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668 S.E.2d 203

      IN THE SUPREME COURT OF APPEALS OF WEST VIRGINIA

      January 2008 Term

      ___________

      No. 33664
      ___________


IN RE: FLOOD LITIGATION
COAL RIVER WATERSHED

________________________________________________________

Appeal from the Circuit Court of Raleigh County
Hon. Arthur M. Recht, Judge
Case No. 02-C-797

REVERSED AND REMANDED
________________________________________________________
 
Submitted: April 16, 2008
      Filed: June 26, 2008


W. Stuart Calwell, Esq.                                        A. L. Emch, Esq.
The Calwell Practice                                           Jill M. Obenchain, Esq.
Charleston, West Virginia                                  Amber Lynn Hoback, Esq.
J. David Cecil, Esq.                                           Jackson Kelly, PLLC
James F. Humphreys & Associates                Charleston, West Virginia
Charleston, West Virginia                                Attorneys for Defendants Below
W. Randolph McGraw, Esq.
Prosperity, West Virginia
Attorneys for Plaintiffs Below

___________

No. 33710
___________


IN RE: FLOOD LITIGATION
UPPER GUYANDOTTE RIVER WATERSHED
SUBWATERSHED 2a
______________________________________________________

Appeal from the Circuit Court of Raleigh County
Hon. John A. Hutchison, Judge
Case No. 02-C-797
_____________________________________________________


Scott S. Segal, Esq.                                      Richard J. Bolen, Esq.
Deborah L. McHenry, Esq.                          Cindy D. McCarty, Esq.
Samuel A. Hrko, Esq.                                 Jonathan E. Porter, Esq.
The Segal Law Firm                                    Huddleston, Bolen, Beatty, Porter
                                                                       & Copen
                                                                      Huntington, West Virginia
W. Stuart Calwell, Jr., Esq.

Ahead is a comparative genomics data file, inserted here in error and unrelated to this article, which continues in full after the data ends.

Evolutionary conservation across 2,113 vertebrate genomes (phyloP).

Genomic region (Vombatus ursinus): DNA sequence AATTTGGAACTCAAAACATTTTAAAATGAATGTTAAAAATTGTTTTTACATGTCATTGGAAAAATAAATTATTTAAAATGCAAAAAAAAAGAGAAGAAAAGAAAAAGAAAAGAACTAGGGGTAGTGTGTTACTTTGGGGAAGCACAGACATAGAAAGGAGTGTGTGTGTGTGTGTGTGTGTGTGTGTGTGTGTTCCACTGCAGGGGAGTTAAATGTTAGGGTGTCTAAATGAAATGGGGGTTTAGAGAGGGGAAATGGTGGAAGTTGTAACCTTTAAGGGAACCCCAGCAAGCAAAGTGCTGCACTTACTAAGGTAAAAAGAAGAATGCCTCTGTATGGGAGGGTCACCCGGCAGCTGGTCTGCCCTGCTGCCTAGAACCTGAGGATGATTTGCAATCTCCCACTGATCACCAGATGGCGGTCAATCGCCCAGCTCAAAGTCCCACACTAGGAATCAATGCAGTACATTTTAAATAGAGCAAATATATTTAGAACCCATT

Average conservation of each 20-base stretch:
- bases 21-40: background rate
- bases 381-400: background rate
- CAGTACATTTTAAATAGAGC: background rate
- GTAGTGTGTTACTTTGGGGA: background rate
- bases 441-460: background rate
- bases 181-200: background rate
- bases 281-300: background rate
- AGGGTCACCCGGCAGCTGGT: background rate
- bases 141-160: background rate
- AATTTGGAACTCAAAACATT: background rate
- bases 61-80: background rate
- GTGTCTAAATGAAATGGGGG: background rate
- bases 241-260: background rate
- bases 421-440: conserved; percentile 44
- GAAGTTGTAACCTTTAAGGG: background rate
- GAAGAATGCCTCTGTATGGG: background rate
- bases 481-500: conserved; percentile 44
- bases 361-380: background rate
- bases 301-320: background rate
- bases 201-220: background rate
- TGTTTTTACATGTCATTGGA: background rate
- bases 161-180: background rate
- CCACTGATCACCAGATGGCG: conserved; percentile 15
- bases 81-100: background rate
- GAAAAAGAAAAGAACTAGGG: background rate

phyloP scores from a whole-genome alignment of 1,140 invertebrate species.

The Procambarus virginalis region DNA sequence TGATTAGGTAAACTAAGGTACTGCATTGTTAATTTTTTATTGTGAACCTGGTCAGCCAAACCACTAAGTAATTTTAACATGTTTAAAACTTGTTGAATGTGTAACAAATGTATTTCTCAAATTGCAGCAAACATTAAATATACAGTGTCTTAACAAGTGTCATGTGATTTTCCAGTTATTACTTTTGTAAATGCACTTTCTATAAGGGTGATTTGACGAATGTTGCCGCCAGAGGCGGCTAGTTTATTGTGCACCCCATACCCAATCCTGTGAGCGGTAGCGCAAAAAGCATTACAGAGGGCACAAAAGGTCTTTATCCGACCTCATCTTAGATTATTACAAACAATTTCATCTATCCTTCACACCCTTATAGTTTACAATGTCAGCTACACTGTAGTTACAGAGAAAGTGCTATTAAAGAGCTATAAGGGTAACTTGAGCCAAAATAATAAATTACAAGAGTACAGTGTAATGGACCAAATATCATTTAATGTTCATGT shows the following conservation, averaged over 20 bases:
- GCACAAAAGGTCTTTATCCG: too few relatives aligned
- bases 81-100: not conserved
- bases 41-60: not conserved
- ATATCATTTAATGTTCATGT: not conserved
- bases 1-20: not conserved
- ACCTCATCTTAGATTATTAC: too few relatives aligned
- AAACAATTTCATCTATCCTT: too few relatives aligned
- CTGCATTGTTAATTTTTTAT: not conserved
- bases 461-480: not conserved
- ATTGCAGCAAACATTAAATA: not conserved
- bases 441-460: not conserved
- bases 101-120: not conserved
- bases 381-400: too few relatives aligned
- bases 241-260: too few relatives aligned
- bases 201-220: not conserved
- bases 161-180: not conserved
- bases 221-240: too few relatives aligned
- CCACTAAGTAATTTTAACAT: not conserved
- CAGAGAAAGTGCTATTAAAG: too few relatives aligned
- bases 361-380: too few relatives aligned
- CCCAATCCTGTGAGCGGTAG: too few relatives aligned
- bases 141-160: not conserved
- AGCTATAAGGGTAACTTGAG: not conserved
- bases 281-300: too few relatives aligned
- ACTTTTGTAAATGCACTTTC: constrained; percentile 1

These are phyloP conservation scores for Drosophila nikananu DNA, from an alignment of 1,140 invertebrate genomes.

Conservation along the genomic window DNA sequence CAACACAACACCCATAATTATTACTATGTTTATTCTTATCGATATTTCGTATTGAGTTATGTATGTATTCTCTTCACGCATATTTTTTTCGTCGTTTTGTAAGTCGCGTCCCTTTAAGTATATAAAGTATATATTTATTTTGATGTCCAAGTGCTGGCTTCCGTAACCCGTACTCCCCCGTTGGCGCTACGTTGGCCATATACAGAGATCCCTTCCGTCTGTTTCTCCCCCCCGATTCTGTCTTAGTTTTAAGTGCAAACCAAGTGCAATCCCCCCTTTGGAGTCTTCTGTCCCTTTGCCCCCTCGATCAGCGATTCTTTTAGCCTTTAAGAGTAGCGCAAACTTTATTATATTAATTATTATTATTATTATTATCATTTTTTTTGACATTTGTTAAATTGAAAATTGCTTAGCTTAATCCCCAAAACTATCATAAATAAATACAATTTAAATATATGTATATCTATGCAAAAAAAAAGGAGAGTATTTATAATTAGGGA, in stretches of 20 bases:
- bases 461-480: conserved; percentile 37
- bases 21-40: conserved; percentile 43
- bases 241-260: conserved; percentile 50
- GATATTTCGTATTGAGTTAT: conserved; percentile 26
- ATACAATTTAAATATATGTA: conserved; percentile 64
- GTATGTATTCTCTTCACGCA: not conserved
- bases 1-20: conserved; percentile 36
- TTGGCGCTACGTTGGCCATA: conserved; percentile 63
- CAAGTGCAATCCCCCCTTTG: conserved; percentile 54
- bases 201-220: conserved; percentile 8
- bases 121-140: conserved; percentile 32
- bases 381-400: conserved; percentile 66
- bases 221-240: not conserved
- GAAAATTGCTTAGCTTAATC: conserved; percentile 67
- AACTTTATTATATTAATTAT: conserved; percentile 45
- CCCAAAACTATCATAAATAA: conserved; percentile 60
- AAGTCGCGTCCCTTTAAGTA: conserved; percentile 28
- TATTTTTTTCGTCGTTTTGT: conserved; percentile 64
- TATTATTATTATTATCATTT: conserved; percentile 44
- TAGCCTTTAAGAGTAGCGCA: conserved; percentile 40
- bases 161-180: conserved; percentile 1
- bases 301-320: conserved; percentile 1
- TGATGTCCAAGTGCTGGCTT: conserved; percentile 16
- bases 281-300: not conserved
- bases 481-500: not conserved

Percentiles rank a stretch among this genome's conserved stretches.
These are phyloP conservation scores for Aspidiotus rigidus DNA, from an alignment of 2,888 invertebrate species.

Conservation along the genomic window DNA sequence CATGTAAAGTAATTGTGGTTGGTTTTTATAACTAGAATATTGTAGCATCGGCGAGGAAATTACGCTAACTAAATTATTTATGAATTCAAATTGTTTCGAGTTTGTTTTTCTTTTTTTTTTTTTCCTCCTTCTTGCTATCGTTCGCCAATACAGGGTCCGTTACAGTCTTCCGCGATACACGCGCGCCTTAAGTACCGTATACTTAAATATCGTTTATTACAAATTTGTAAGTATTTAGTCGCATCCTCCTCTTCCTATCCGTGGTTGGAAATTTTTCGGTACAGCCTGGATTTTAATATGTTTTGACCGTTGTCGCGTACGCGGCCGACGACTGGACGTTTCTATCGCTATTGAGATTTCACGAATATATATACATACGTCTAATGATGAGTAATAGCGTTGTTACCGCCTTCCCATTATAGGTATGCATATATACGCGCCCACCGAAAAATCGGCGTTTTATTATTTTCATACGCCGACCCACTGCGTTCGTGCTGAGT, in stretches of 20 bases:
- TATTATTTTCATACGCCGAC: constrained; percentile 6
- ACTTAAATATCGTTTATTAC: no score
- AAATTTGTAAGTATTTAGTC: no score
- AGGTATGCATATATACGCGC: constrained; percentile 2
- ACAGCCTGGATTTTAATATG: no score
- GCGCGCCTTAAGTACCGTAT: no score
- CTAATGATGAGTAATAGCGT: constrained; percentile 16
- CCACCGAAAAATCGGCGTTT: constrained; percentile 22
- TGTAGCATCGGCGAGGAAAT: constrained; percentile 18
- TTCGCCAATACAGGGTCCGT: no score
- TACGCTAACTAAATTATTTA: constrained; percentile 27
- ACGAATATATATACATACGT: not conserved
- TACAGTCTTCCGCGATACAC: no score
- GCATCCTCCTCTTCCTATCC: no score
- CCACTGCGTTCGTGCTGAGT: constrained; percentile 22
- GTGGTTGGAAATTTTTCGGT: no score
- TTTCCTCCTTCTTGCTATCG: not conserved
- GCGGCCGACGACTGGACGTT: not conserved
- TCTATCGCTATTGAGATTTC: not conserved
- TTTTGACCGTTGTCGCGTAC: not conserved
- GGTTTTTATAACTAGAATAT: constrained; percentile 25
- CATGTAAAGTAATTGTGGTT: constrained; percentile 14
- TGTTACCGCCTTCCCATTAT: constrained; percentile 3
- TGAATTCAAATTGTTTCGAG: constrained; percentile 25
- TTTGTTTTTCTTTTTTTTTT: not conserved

The Calwell Practice                              
J. David Cecil, Esq.                                      David E. Goddard, Esq.
James F. Humphreys & Associates          John Greg Goodykoontz, Esq.
Charleston, West Virginia                           Steptoe & Johnson
W. Randolph McGraw, Esq.                       Clarksburg, West Virginia
Prosperity, West Virginia                           Attorneys for Western
Attorneys for Plaintiffs Below                     Pocahontas Properties

A. L. Emch, Esq.
Jackson Kelly, PLLC
Charleston, West Virginia
Amicus Curiae for Alex Energy, et al.

___________

No. 33711
___________


IN RE: FLOOD LITIGATION
UPPER GUYANDOTTE RIVER WATERSHED
SUBWATERSHED 2a
_______________________________________

Appeal from the Circuit Court of Raleigh County
Hon. John A. Hutchison, Judge
Case No. 02-C-797
________________________________________

Scott S. Segal, Esq.                                      Richard J. Bolen, Esq.
Deborah L. McHenry, Esq.                          Cindy D. McCarty, Esq.
Samuel A. Hrko, Esq.                                 Jonathan E. Porter, Esq.
The Segal Law Firm                                   Huddleston, Bolen, Beatty, Porter
W. Stuart Calwell, Jr., Esq.                        & Copen
The Calwell Practice                                  Huntington, West Virginia
J. David Cecil, Esq.                                   David E. Goddard, Esq.
James F. Humphreys & Associates       John Greg Goodykoontz, Esq.
Charleston, West Virginia                        Steptoe & Johnson
W. Randolph McGraw, Esq.                    Clarksburg, West Virginia
Prosperity, West Virginia                        Attorneys for Western
Attorneys for Plaintiffs Below                  Pocahontas Properties

A. L. Emch, Esq.
Jackson Kelly, PLLC
Charleston, West Virginia
Amicus Curiae for Alex Energy, et al.


The Opinion of the Court was delivered PER CURIAM.

CHIEF JUSTICE MAYNARD, deeming himself disqualified, did not participate in the decision of this case.

JUSTICE DAVIS, deeming herself disqualified, did not participate in the decision of this case.

JUSTICE BENJAMIN, deeming himself disqualified, did not participate in the decision of this case.

JUDGE RUSSELL M. CLAWGES, JR., sitting by temporary assignment.

JUDGE DARRELL PRATT, sitting by temporary assignment.

JUDGE O. C. SPAULDING, sitting by temporary assignment.
 
 
 
      SYLLABUS BY THE COURT

            1. “In analyzing the admissibility of expert testimony under Rule 702 of the West Virginia Rules of Evidence, the trial court's initial inquiry must consider whether the testimony is based on an assertion or inference derived from the scientific methodology. Moreover, the testimony must be relevant to a fact at issue. Further assessment should then be made in regard to the expert testimony's reliability by considering its underlying scientific methodology and reasoning. This includes an assessment of (a) whether the scientific theory and its conclusion can be and have been tested; (b) whether the scientific theory has been subjected to peer review and publication; (c) whether the scientific theory's actual or potential rate of error is known; and (d) whether the scientific theory is generally accepted within the scientific community.”      Syllabus Point 2, Wilt v. Buracker, 191 W.Va. 39, 443 S.E.2d 196 (1994).